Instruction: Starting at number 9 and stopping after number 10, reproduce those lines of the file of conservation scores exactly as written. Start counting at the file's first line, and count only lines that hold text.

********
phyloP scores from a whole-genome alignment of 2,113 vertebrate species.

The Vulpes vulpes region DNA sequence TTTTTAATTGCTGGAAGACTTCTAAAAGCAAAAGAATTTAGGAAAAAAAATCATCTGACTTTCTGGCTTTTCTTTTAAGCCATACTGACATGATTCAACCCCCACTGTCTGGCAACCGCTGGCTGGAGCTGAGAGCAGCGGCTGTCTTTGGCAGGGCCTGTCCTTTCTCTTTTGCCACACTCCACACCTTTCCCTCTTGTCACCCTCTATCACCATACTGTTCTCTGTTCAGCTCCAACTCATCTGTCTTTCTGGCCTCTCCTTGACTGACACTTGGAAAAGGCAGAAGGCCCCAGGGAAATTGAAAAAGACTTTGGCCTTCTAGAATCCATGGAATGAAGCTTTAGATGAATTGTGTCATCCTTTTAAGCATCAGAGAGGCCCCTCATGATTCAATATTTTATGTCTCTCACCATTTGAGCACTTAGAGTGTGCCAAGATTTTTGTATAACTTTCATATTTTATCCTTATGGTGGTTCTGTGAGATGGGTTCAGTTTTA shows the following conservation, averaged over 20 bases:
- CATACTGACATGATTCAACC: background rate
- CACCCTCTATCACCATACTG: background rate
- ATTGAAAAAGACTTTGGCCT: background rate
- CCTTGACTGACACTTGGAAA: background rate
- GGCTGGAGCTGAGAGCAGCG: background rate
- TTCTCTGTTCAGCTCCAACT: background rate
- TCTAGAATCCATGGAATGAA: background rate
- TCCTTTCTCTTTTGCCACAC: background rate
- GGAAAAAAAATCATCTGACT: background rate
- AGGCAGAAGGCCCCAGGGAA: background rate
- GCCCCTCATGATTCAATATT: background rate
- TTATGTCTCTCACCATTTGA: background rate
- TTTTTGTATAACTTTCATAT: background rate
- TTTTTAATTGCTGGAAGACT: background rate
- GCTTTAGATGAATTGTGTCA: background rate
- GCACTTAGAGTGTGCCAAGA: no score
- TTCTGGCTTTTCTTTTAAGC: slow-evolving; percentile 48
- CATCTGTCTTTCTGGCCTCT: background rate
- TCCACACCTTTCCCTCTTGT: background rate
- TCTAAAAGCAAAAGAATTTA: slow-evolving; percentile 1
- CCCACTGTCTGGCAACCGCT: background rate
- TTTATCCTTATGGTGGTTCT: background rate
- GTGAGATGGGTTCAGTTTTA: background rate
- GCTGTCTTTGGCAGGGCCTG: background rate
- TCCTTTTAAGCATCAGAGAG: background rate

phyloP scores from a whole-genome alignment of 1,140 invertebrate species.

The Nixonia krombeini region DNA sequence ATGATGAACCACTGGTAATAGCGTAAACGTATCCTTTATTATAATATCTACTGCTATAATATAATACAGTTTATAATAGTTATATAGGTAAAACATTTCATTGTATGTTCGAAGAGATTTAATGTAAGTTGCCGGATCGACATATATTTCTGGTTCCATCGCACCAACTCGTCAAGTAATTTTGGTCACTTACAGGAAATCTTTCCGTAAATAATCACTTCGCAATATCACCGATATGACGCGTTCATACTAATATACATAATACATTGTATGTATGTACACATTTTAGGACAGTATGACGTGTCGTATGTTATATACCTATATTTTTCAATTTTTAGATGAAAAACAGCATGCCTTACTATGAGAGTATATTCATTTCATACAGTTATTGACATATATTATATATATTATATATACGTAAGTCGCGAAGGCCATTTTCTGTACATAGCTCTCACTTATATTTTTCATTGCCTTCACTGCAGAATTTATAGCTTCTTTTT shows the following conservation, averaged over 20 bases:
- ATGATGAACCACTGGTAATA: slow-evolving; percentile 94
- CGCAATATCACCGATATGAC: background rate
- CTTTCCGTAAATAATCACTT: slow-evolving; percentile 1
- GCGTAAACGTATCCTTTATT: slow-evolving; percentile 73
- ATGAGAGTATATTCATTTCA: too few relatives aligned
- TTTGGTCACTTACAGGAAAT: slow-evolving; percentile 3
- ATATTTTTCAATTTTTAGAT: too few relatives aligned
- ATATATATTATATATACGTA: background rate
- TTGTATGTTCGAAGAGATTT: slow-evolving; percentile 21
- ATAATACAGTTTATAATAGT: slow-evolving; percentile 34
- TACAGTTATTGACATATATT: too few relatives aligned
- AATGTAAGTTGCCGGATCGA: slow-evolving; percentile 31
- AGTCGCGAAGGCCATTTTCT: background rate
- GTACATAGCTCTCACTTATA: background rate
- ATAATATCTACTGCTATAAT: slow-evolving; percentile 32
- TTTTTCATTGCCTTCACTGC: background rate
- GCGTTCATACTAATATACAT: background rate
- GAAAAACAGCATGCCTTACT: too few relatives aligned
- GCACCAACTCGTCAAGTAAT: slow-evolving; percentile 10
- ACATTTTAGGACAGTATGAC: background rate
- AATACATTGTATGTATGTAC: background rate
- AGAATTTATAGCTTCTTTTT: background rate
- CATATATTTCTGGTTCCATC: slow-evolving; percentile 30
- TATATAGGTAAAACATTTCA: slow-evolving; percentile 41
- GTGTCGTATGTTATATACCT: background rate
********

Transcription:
- TCTAGAATCCATGGAATGAA: background rate
- TCCTTTCTCTTTTGCCACAC: background rate